Original article: https://cysticfibrosisnewstoday.com/2017/12/12/arch-biopartners-readies-ab569-potential-treatment-for-cf-copd-lung-infections-for-phase-1-trial/

A Breath of Fresh Air for Biotechs Working on Cystic Fibrosis Therapies

Researchers from the University of Zurich have determined the structure of a chloride channel, which could be a target for new drugs to treat cystic fibrosis.

Researchers at the University of Zurich have found a new target for future cystic fibrosis treatments. The study, published in Nature, has uncovered the structure of a protein that could help to correct the mechanism underlying the buildup of sticky mucus in patients’ lungs. This could give rise to a new wave of therapeutics for the condition, which at the moment lacks disease-modifying treatments.

Cystic fibrosis is a severe genetic disease affecting the lungs, for which there is currently no cure. It is caused by a malfunctioning chloride channel, CFTR, which prevents the secretion of chloride by cells, leading to the production of thick, sticky mucus in the lung. The condition affects around 70,000 people worldwide, who suffer from chronic infections and require daily physiotherapy.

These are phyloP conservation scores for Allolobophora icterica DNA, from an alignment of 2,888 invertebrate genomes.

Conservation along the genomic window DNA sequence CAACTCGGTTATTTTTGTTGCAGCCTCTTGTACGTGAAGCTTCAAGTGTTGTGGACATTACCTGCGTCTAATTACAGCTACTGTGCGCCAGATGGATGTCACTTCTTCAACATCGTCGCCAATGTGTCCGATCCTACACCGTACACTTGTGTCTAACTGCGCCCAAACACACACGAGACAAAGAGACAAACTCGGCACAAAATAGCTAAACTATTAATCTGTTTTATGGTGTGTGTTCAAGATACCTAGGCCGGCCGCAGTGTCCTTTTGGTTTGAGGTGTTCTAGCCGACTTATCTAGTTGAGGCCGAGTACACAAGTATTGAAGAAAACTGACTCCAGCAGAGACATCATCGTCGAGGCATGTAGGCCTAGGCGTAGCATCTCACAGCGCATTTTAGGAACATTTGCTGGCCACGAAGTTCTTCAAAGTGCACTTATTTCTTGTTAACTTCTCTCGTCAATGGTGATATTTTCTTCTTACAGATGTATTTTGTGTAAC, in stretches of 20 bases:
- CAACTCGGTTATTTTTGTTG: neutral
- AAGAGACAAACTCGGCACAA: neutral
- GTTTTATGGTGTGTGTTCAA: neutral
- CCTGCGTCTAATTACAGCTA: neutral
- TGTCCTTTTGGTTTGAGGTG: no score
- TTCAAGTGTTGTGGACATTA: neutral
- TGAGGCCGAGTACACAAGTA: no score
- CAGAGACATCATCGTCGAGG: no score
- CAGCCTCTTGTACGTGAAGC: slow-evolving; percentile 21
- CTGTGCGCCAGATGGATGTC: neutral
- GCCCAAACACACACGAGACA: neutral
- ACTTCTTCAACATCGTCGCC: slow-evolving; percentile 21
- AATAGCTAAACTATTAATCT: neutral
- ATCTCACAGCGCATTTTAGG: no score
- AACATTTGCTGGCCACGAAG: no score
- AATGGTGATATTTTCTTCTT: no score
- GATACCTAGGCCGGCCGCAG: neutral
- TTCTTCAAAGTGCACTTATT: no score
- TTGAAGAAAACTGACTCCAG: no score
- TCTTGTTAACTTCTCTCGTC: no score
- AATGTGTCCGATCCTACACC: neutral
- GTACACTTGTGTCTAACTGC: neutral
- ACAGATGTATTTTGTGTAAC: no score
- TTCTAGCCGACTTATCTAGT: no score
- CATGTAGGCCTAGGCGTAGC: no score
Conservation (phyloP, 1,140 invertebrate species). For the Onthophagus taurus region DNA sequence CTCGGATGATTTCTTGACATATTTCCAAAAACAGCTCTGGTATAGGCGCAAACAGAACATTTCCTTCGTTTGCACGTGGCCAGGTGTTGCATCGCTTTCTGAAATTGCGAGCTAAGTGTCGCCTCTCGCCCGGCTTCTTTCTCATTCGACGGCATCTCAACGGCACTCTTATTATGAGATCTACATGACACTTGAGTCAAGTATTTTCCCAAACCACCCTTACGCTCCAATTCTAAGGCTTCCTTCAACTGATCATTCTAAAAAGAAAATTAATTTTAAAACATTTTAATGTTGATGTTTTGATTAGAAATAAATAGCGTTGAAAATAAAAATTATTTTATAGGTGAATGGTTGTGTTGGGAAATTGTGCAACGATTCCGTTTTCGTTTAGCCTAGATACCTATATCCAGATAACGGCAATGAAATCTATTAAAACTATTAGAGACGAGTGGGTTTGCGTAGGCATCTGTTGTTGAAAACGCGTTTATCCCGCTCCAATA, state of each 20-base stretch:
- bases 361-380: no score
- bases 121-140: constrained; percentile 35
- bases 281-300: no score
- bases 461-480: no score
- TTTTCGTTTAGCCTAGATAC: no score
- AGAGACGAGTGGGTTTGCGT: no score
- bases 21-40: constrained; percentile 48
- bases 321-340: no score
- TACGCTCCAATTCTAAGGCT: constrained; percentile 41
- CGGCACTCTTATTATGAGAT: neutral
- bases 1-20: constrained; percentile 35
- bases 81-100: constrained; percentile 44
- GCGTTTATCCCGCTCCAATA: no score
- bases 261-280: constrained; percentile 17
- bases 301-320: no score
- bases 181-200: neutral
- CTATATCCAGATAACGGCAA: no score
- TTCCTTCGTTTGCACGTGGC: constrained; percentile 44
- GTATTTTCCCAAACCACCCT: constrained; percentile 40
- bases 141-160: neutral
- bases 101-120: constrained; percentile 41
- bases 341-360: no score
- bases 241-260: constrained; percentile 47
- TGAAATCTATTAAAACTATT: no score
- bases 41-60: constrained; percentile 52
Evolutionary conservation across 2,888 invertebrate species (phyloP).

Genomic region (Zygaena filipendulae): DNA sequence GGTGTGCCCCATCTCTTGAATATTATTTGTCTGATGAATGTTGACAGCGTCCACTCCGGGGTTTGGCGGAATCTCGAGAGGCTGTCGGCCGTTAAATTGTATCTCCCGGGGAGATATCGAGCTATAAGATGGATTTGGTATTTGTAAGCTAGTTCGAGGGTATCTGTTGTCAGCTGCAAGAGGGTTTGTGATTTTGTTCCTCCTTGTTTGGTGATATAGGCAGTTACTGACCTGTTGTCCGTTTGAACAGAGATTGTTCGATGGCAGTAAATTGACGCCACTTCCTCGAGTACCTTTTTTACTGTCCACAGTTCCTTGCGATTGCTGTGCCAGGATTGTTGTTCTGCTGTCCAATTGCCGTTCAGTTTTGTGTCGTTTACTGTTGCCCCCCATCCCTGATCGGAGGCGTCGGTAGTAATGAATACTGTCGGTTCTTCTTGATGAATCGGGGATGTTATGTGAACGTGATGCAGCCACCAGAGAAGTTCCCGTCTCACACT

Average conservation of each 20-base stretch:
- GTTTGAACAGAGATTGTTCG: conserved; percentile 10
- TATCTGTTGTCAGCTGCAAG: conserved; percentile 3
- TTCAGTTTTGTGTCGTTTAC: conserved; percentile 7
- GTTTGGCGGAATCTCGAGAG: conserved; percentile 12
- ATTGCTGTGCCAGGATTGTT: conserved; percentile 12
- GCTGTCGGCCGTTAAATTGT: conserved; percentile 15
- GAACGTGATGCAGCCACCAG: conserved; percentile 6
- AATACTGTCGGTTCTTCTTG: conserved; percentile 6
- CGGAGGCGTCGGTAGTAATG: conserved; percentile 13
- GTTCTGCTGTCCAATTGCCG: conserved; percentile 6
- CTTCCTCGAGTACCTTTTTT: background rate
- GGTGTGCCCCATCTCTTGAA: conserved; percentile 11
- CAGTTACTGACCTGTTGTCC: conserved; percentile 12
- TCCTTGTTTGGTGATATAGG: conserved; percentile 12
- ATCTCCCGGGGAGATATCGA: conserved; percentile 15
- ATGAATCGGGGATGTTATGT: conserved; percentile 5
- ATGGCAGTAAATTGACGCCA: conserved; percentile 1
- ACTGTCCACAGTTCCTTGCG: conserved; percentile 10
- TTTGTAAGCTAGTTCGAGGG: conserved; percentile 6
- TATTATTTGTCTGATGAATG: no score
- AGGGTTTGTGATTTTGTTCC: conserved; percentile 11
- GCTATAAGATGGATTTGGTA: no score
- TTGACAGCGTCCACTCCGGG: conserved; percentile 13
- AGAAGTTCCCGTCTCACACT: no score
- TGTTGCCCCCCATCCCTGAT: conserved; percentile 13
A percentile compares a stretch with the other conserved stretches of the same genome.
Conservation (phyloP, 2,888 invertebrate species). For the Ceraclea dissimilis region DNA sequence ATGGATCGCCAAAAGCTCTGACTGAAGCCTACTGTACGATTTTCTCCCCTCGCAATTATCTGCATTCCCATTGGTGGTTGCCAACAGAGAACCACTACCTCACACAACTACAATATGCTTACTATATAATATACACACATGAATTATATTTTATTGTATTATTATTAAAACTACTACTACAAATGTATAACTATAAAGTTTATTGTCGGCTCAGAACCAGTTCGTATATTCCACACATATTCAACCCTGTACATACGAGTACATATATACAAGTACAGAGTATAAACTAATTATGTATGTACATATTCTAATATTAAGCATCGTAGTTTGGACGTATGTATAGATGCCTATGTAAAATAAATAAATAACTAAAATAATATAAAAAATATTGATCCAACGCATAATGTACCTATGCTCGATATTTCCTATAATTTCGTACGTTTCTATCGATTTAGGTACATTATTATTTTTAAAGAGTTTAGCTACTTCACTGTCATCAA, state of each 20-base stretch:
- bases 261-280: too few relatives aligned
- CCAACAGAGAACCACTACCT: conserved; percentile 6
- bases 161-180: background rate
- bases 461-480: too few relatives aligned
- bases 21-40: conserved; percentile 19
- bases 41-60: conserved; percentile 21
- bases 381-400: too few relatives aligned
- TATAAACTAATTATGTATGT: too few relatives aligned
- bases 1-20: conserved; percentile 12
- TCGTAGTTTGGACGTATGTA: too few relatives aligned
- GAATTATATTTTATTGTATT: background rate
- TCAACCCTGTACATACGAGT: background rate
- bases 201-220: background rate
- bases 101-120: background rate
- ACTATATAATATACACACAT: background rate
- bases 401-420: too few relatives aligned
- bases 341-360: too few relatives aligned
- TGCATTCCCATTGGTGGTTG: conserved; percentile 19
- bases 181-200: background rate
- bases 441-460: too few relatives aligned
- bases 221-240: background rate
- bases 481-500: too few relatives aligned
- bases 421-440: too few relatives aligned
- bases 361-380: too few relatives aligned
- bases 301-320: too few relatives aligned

However, one potential approach to treat cystic fibrosis is to activate the calcium-activated chloride channel, TMEM16A, as an alternative route for chloride efflux. As TMEM16A is located within the same epithelium as CFTR, its activation could rehydrate the mucus layer. The research group used cryo-electron microscopy to decipher the structure of TMEM16A, which is part of a protein family that facilitates the flow of negatively charged ions or lipids across the cell membrane.

The changes that occur in the lungs of cystic fibrosis patients.

TMEM16A is found in many of our organs, playing a key role in muscle contraction and pain perception, as well as in the lungs. It forms an hourglass-shaped protein-enclosed channel, which when bound by positively charged calcium ions, opens to let chloride ions to pass through the membrane.

Current treatments for cystic fibrosis include bronchodilators, mucus thinners, antibiotics, and physiotherapy, which only control symptoms. However, biotechs around Europe are beginning to make progress, with ProQR completing a Phase Ib trial and Galapagos and Abbvie’s triple combination therapy entering Phase I. Antabio has also received €7.6M from CARB-X to develop a new antibiotic against Pseudomonas infections.